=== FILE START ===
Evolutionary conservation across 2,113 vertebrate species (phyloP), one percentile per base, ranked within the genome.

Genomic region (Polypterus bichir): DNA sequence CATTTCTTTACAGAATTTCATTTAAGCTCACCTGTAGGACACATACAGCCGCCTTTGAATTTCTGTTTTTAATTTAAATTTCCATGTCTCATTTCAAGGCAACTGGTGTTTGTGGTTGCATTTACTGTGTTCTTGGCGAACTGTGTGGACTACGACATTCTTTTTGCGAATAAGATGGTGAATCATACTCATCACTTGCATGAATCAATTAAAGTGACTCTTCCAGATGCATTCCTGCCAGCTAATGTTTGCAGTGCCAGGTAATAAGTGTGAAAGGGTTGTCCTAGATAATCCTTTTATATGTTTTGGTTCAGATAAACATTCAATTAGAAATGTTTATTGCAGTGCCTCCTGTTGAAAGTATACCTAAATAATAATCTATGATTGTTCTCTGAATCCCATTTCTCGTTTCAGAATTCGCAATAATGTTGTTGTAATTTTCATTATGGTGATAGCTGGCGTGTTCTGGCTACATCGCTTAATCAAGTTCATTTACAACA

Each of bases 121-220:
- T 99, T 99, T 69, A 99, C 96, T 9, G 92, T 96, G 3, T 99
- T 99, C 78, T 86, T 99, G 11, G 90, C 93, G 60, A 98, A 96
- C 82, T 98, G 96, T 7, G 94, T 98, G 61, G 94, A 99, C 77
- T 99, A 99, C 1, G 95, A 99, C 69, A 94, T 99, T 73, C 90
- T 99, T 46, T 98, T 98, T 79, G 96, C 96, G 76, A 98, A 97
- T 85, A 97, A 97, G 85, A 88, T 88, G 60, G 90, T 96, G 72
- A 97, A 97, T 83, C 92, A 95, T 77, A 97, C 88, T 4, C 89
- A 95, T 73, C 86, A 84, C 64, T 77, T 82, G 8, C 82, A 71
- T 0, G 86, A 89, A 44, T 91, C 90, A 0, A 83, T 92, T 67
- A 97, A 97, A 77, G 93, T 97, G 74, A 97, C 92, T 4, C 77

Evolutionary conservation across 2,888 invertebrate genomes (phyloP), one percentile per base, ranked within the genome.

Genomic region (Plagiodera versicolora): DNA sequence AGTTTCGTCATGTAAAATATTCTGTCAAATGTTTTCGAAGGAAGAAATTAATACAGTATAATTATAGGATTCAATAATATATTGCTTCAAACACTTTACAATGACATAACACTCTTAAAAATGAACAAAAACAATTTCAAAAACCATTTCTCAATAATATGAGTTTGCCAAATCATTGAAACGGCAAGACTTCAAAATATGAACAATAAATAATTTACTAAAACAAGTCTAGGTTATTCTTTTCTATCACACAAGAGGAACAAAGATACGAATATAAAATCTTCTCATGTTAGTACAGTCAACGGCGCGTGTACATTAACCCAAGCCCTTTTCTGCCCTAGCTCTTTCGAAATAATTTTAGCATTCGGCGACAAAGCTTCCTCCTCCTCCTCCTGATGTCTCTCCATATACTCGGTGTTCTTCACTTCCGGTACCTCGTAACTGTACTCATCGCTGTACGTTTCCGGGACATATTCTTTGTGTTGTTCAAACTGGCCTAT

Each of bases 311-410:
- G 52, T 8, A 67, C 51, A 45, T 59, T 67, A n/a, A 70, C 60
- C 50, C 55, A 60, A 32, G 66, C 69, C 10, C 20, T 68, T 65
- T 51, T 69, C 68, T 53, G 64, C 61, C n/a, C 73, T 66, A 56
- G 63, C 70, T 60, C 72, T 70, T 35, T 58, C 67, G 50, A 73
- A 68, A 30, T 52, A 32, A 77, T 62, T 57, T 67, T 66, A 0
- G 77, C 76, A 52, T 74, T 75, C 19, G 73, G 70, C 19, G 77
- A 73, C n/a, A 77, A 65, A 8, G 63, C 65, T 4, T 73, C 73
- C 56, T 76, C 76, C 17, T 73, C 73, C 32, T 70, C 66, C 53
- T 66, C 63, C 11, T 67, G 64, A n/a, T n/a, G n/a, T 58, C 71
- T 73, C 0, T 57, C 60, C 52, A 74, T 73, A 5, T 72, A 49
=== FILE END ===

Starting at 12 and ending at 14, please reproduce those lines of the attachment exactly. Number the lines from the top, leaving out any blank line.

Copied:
- T 0, G 86, A 89, A 44, T 91, C 90, A 0, A 83, T 92, T 67
- A 97, A 97, A 77, G 93, T 97, G 74, A 97, C 92, T 4, C 77

Evolutionary conservation across 2,888 invertebrate genomes (phyloP), one percentile per base, ranked within the genome.